U.S. Secretary of State Rex Tillerson is meeting with French Foreign Minister Jean-Yves Le Drian as the U.S. administration is pressing ahead with efforts to convince European allies to address “flaws” in Iran's nuclear deal with world powers.
Ahead of the meeting in Paris, the second leg of Tillerson’s weeklong trip to Europe, Le Drian insisted that signatories to the landmark 2015 accord curbing Iran's nuclear program in exchange for sanctions relief “must stand by their word."
"There is a basic principle on which we are very firm. It's the upholding of the [deal] to the extent it is respected," the French minister said, noting that the UN nuclear watchdog has said Tehran is in compliance.
After meeting with top British officials in London on January 22, Tillerson voiced cautious optimism about getting European backing.
U.S. President Donald Trump said earlier this month that he wanted to work with European allies and Congress to fix what he called "disastrous flaws" in the nuclear accord signed under his predecessor, Barack Obama.
Trump warned that Washington would withdraw from the deal curbing Iran's nuclear program in exchange for the easing of international sanctions if the terms of the agreement are not strengthened within four months.
Tehran has ruled out any changes in the agreement, while the other signatories -- Britain, France, Germany, China, and Russia -- have closed ranks in support of the accord.
But after meeting in London with British Prime Minister Theresa May, national security adviser Mark Sedwill, and Foreign Secretary Boris Johnson, Tillerson said on January 22 that the United States, Britain, France, and Germany had a "common view that there are some areas of the [agreement] or some areas of Iran's behavior that should be addressed."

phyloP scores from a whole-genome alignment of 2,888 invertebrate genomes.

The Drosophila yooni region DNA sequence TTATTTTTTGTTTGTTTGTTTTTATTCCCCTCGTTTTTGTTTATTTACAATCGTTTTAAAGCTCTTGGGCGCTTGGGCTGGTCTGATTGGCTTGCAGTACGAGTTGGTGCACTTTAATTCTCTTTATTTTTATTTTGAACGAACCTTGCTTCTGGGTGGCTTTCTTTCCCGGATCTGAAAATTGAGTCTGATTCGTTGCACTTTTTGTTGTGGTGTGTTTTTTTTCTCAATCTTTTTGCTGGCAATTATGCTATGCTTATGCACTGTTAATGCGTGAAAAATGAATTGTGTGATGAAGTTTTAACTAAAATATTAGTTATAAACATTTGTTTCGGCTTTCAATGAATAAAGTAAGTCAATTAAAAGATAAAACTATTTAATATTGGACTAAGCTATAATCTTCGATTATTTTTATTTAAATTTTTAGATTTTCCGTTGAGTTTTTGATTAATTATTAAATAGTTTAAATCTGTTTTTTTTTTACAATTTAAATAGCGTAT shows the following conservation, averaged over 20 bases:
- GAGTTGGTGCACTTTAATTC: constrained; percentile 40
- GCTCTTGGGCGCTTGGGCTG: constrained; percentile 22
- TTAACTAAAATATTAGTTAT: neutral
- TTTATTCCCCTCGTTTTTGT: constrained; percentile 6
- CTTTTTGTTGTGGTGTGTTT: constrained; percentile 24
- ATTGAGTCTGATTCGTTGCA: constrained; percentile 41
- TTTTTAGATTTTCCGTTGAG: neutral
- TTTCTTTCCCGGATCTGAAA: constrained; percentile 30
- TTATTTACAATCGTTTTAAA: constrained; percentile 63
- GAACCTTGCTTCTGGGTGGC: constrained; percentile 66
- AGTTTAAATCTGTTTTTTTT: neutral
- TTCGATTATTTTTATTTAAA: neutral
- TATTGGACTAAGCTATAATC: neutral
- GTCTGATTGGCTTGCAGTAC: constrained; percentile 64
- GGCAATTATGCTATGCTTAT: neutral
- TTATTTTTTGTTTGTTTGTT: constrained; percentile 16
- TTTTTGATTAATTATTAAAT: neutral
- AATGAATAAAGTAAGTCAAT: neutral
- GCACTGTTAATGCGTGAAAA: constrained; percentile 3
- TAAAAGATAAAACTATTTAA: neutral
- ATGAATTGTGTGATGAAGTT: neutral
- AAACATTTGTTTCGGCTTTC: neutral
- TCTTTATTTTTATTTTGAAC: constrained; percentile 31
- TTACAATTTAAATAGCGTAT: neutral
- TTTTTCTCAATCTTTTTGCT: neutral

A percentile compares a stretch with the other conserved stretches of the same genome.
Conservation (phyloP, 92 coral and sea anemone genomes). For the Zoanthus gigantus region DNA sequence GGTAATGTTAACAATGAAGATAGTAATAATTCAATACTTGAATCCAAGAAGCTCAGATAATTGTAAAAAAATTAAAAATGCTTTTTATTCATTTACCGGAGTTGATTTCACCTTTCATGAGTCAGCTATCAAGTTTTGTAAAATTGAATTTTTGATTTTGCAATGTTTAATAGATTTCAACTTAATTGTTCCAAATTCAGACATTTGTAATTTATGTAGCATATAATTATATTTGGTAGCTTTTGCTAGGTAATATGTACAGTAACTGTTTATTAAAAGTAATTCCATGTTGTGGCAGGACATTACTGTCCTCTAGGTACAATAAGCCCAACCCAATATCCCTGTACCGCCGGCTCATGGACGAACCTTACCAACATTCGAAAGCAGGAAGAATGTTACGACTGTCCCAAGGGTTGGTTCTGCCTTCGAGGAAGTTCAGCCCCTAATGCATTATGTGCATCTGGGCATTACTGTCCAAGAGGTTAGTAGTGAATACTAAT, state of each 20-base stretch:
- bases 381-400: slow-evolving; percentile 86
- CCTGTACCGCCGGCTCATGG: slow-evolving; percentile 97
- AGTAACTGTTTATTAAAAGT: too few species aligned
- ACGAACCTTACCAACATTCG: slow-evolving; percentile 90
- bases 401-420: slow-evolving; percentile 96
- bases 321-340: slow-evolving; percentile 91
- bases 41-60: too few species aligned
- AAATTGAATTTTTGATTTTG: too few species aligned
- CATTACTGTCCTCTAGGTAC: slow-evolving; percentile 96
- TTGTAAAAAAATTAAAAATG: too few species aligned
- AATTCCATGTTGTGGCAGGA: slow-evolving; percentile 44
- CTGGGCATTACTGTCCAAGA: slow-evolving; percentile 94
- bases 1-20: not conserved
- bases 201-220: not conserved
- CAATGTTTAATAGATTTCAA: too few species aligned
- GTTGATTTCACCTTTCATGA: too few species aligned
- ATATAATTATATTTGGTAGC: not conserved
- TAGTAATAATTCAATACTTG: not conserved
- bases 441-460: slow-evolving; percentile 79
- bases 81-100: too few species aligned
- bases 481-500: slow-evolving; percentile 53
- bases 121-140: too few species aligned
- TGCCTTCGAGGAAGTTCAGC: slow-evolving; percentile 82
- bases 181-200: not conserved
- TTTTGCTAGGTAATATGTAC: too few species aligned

He said that the four countries agreed to set up a working group of experts that would look at "some type of another side agreement perhaps or a mechanism that would address our concerns," the secretary of state said, citing Iran's ballistic-missile program, which is not covered by the nuclear accord, and provisions in the deal that allow Iran to gradually resume advanced atomic work.
Johnson said that Britain was committed to doing what it could with its partners "collectively to constrain that activity."
However, he insisted that "it is important that we do that in parallel and don't vitiate the fundamentals of the Iran nuclear deal."
Pressuring Iran On Missiles
Speaking after he arrived at a European Union foreign ministers meeting in Brussels on January 22, France's foreign minister said his counterparts would reiterate their concerns over Iran's activities in Yemen, Lebanon, and Syria, which he described as destabilizing.
"We will also have the opportunity of underlining our firmness on Iran's compliance with United Nations Resolution 2231, which limits access to ballistic capacity and which Iran does not respect," Le Drian said.
Meanwhile, the German government appealed to Tehran to join European powers and the United States in talks, citing concerns about the missile program and Iran's regional activities.
Foreign Ministry spokeswoman Maria Adebahr said that German, French, and EU officials would launch high-level talks about their concerns.
During a visit to Jerusalem, U.S. Vice President Mike Pence reiterated Trump’s warning that the United States will withdraw from the Iran nuclear deal if European allies don’t join Washington to address flawed parts of the accord.
"At the end of the day, this is going to be a moment where the European community has to decide whether they want to go forward with the United States or whether they want to stay in this deeply flawed deal with Iran," Pence said on January 23.
After the French capital, Tillerson will spend two days in Davos shadowing Trump at his first visit as president to the annual economic forum.
By January 26, he will be in Poland for more talks with senior officials on security and economic matters.